Is Termite Pre-treatment Worth The Cost?

Competently treated structures are expected to resist termites for a much longer period of time than untreated or post-construction treated structures. However, the treatments are not permanent—if they were they would not be allowed—so it is always preferable to rely on physical barriers as the primary protection. While some chemicals may be still adequately toxic after 10 years under a slab, most will be significantly degraded and the pest managers typically suggest re-application to accessible areas by 5 years after construction. Some building features that are frequently tested by termites, such as where plumbing penetrates slabs and any buried masonry walls, are not accessible once construction is completed unless significant and damaging works are undertaken. The costs of treating at construction are typically 50-70 percent less than for a post-construction job, but more importantly it is only during construction that all the potential risk areas can be properly identified.

Termite Pre-treatment Recommendations

  • Make sure the company performing the work is competent, licensed, insured and bonded.

  • The builder and termite manager should maintain communication before and during the construction of the foundation and have a mutual understanding of the completed structure so that all additions and finished soil levels are properly covered. All parties need adequate notice regarding changes in structural elements and soil conditions.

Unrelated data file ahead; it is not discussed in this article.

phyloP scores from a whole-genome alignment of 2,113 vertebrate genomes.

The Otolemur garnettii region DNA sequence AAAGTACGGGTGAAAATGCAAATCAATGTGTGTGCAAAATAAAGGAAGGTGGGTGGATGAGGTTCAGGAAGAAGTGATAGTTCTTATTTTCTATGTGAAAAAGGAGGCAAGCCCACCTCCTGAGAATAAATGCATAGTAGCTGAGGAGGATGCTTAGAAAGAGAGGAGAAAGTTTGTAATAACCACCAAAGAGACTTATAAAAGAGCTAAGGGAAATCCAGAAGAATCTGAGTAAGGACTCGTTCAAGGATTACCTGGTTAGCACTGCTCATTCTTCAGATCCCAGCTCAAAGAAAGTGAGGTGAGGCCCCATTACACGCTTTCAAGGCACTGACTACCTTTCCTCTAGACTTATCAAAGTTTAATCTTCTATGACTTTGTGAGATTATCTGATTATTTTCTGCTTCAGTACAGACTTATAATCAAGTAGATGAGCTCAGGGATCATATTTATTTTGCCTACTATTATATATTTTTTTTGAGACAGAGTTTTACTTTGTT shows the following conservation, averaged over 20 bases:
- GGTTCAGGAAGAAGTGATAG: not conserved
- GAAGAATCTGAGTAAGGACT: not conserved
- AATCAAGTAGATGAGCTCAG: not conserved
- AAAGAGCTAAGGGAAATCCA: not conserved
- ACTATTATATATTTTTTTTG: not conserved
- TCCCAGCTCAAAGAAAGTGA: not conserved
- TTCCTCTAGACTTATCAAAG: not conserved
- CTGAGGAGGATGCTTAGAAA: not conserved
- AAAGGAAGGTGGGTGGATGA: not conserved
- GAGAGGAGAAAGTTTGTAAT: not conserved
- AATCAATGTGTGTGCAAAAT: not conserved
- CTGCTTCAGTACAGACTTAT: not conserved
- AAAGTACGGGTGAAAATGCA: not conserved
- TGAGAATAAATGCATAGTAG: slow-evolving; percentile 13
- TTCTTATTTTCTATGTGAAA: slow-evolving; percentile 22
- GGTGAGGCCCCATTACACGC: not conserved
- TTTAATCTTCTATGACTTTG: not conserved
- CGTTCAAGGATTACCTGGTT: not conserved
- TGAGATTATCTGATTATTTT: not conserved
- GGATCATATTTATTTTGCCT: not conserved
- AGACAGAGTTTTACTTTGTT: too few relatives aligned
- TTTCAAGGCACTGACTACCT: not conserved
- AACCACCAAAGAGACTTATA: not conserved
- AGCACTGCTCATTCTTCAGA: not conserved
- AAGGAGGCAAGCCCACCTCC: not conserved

• Be aware of soil conditions at the job site. The termiticide emulsion is applied to soak into the voids in the soil and typically (but not always) is expected to bond to organic carbon (think dead things) and so avoid washing away. It is much easier to apply chemical to sand (big voids) but bonding is poor while fine clays offer better bonding but fewer gaps for the emulsion to penetrate. Like stone, some clays are effectively untreatable unless broken up. If the soil is saturated with water or if it is too cold, it will be impossible to apply the chemical at the required label rate. Liquid termiticide labels prohibit the application of the product if soils are frozen or saturated.

Termite Pre-treatments and New Additions/Structures

All new constructions in areas where subterranean termites are a risk should have barriers installed. New additions to your home, such as - garage and sunrooms - also require barriers to termites. Even if the home was TREATED before, termites can bypass the original termiticide and attack the new structure. Swimming pools can be damaged by termites if the walls are made of wood that have not been rated for wood-to-ground contact. Termites will chew through most soft plastics, so swimming pool liners are readily damaged, particularly if they are placed directly over a food source such as peat. Modern plastic water pipes and tanks are similarly at risk but metal and unplasticised PVC pipes are rarely affected.

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Termite Treatment Options

There are many different types of termite treatments available to homeowners,  so how will you know which one is best for your home?  This decision should be made carefully, following careful research of the options recommended by your trusted termite Treatment specialist. Each home is unique so treatment should be customized accordingly.  By working closely with your termite Treatment specialist, you can develop an appropriate and effective termite treatment plan for your home. The most common termite treatment options are outlined below.